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Lawson Crouse eager to impress Coyotes

Forward will do 'whatever it takes' to play in NHL after trade from Panthers

by David Satriano @davidsatriano / Staff Writer

Lawson Crouse has yet to make his NHL debut but he's hoping a change of scenery will fix that.

Crouse, a 19-year-old forward, was acquired by the Arizona Coyotes on Thursday, along with forward Dave Bolland, from the Florida Panthers in a trade for a third-round pick in the 2017 NHL Draft and a conditional second-round pick in 2018.

"I think it's a very good opportunity for myself to come into camp this year and show them what I'm made of," Crouse said, "and show them that they made a good decision by reaching out and trading for me."

Crouse, the No. 11 pick in the 2015 NHL Draft, had 62 points (23 goals, 39 assists) in 49 games with Kingston of the Ontario Hockey League and no points in two games with Portland of the American Hockey League last season.

Coyotes general manager John Chayka said he envisions Crouse (6-foot-4, 220 pounds) being part of Arizona's core for years to come.

"In our opinion, [Crouse] was a guy that is rare to find, difficult to obtain," Chayka said. "Certainly once he becomes established in the League, those players usually are locked up well into their 30s. ... We were able to get a young player that still has his entry-level contract intact, that we think will be in the organization for a long, long time and add a lot of value.

"We just felt like, taking a broader look at our prospect pool, if there was one area where we can improve upon, it would be adding a power forward of Lawson's ability."

Crouse knows it won't be easy to make the Coyotes, who have four other left wings on the roster (Max Domi, Anthony Duclair, Jordan Martinook, Jamie McGinn).

"I'm going to go in there and try to earn a spot," Crouse said. "I'm a very competitive guy. I love to win, I'm going to do whatever it takes to make that team. However they want me to play, that's how I'm going to play. For me, I think that's doing the little things right, being a team guy and do whatever I can to make that team.

"All season long and all summer long, I've been building towards making the NHL this year, and this offseason has been very intense. I'm doing whatever I can to be part of the NHL [this season]. I feel like I'm ready. Mentally, I feel like I'm ready, and it's just about making a first impression as soon as I get to camp and building from there."

Crouse can take some inspiration from the fact several prospects he has played with and against have made the Coyotes as rookies.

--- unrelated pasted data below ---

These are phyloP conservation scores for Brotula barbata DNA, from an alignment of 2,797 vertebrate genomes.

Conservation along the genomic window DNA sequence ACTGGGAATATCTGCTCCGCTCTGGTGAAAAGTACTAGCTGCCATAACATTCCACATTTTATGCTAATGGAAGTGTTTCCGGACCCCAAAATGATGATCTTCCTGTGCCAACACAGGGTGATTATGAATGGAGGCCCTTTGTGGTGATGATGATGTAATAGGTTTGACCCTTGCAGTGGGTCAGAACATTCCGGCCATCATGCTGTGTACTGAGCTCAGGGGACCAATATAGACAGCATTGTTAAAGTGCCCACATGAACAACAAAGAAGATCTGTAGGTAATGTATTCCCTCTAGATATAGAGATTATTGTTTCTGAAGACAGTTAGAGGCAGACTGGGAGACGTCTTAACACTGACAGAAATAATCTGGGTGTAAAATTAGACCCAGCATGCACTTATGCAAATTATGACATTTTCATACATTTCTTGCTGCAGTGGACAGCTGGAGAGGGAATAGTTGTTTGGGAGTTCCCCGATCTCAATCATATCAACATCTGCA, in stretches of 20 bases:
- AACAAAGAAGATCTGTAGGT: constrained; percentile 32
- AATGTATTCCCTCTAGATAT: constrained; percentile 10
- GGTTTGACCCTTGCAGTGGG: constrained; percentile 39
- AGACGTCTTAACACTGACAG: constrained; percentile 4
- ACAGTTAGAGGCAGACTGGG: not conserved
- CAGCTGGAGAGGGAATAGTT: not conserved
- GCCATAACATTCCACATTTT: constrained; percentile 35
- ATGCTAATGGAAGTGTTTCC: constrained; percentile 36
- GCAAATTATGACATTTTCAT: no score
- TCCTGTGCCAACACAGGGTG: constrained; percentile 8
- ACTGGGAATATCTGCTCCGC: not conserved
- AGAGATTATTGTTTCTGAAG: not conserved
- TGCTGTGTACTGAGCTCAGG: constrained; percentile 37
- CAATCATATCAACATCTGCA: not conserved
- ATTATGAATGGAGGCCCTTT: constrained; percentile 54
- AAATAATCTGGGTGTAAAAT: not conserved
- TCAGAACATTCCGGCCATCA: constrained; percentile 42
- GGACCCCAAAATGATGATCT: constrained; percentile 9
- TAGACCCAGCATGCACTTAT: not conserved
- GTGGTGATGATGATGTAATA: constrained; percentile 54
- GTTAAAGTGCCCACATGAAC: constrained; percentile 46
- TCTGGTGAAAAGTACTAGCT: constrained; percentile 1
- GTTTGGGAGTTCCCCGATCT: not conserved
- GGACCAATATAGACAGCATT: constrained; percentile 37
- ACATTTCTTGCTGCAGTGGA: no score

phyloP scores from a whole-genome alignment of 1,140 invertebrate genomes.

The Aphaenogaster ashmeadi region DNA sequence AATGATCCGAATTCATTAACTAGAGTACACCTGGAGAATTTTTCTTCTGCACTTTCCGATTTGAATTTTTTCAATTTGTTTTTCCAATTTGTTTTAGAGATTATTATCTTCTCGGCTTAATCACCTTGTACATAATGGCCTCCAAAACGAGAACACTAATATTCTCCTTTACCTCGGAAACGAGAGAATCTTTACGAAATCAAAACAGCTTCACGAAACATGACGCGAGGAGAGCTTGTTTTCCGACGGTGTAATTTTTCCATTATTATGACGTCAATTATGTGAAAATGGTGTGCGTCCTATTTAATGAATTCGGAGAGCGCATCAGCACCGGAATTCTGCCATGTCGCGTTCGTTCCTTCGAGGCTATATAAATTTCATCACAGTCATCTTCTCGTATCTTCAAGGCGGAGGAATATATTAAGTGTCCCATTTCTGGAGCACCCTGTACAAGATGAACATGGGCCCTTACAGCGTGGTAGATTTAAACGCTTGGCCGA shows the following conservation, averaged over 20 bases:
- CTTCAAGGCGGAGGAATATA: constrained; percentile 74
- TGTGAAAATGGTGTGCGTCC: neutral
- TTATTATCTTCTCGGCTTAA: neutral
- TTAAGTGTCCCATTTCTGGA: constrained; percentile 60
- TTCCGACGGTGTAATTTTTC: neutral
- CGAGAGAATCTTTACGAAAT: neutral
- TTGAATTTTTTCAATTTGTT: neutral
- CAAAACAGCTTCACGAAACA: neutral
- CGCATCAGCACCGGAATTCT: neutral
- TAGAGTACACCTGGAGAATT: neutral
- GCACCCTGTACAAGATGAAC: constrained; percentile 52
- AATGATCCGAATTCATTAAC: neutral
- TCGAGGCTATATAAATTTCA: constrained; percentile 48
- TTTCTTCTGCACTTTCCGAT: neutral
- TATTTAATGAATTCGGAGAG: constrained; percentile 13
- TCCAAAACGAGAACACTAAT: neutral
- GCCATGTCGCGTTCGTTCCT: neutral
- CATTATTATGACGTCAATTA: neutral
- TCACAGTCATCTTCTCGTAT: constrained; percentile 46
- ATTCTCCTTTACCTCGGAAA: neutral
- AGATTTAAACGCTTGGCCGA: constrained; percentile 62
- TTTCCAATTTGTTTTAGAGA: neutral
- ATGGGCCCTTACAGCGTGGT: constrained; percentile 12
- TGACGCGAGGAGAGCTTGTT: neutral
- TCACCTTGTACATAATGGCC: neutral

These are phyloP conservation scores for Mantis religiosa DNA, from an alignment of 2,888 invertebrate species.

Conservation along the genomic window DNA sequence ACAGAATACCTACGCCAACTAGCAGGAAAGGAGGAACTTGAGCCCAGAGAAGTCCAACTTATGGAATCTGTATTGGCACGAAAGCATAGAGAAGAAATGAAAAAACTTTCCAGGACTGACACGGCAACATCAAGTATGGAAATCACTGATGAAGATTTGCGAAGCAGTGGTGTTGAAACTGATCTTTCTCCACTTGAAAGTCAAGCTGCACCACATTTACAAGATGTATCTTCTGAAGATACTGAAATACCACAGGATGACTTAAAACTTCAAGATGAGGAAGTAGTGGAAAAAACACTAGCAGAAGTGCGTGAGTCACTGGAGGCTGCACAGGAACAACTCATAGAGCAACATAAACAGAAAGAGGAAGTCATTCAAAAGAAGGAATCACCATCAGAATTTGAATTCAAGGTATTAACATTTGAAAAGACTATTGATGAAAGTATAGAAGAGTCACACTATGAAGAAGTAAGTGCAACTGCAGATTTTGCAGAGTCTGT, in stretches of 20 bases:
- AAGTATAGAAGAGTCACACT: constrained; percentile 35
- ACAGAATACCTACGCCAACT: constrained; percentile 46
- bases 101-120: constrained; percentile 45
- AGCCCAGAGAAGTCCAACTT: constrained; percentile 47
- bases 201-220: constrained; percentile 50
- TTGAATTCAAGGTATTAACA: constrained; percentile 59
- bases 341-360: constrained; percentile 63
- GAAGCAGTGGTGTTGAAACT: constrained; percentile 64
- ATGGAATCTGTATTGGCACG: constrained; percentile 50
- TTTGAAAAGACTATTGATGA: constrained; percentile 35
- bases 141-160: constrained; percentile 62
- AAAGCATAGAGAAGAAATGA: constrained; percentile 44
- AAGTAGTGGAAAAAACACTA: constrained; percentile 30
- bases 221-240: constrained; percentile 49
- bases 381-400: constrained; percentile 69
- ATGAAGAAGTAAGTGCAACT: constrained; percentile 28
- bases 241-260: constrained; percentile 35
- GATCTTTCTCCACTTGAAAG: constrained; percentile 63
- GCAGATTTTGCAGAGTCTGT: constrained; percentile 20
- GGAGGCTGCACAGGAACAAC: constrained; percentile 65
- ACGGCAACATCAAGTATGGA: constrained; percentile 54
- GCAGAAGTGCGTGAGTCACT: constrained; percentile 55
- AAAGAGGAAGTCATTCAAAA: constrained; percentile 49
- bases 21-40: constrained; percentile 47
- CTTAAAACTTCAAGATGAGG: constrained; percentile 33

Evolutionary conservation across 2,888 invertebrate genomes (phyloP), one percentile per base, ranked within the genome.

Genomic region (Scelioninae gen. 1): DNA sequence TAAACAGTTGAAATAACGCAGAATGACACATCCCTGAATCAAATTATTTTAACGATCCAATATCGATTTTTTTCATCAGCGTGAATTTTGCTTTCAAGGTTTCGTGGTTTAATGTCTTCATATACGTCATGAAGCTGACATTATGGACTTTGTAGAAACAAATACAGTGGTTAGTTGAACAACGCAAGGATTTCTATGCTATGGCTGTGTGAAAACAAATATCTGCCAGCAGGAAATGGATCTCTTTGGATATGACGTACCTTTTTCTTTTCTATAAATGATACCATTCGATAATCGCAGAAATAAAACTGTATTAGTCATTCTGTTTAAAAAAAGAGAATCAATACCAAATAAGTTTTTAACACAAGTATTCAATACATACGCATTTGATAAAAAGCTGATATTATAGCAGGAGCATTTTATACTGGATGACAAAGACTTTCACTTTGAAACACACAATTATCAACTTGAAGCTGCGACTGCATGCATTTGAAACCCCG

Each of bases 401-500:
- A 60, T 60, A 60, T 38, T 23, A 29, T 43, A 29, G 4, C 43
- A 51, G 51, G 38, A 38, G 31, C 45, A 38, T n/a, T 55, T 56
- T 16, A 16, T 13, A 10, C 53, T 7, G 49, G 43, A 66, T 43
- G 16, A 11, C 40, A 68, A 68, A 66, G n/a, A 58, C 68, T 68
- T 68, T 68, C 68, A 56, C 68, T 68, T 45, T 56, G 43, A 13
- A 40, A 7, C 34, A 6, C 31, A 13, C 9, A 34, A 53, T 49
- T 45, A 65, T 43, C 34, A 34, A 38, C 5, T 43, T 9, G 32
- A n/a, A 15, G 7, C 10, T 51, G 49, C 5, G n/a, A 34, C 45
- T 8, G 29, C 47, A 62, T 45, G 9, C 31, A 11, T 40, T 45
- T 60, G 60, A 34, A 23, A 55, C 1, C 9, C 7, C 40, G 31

"I'm familiar with a lot of their prospects," Crouse said. "I work out with Dylan Strome here in Toronto. I've played with Max Domi and Anthony Duclair in the World Juniors. I've played against a lot of up-and-coming prospects in the [Canadian Hockey League]."

Injuries limited Bolland, 30, to 25 games with the Panthers last season, when he had one goal and four assists. He had one assist in two games with Portland, where he was sent last December on a conditioning stint.

Bolland helped the Chicago Blackhawks win the Stanley Cup in 2010 and 2013, highlighted by his game-winning goal at 19:01 of the third period in Game 6 of the 2013 Stanley Cup Final against the Boston Bruins.

Chayka said Bolland, who has a lower-body injury and last played Dec. 12, was part of the trade to alleviate NHL salary cap space for the Panthers. Arizona will pay his $5.5 million salary this season.

"This trade was about Crouse," Chayka said. "David Bolland was a necessary component to execute the deal in the manner that we did. My understanding is that he won't be ready to play for the foreseeable future, so that was part of this transaction."

The Panthers have had a busy offseason, signing goaltender James Reimer and securing members of their core for the future, including defensemen Aaron Ekblad and Jason Demers and forward Vincent Trocheck. The desire for more cap space was a big reason they were willing to part with one of their top prospects.

"It's incredibly hard any time you give up a good young player," Panthers assistant general manager Eric Joyce said. "Unfortunately, that's the cost of doing business. Every hockey trade you try to make has to be beneficial to your team in some way, and also the team you're dealing with.

"They coveted Lawson and what he brought to their stable of prospects. They were pretty adamant. We tried a lot of different ways to work around trading Lawson, but they were pretty adamant he was the centerpiece of any deal that would help us alleviate Dave's cap hit."

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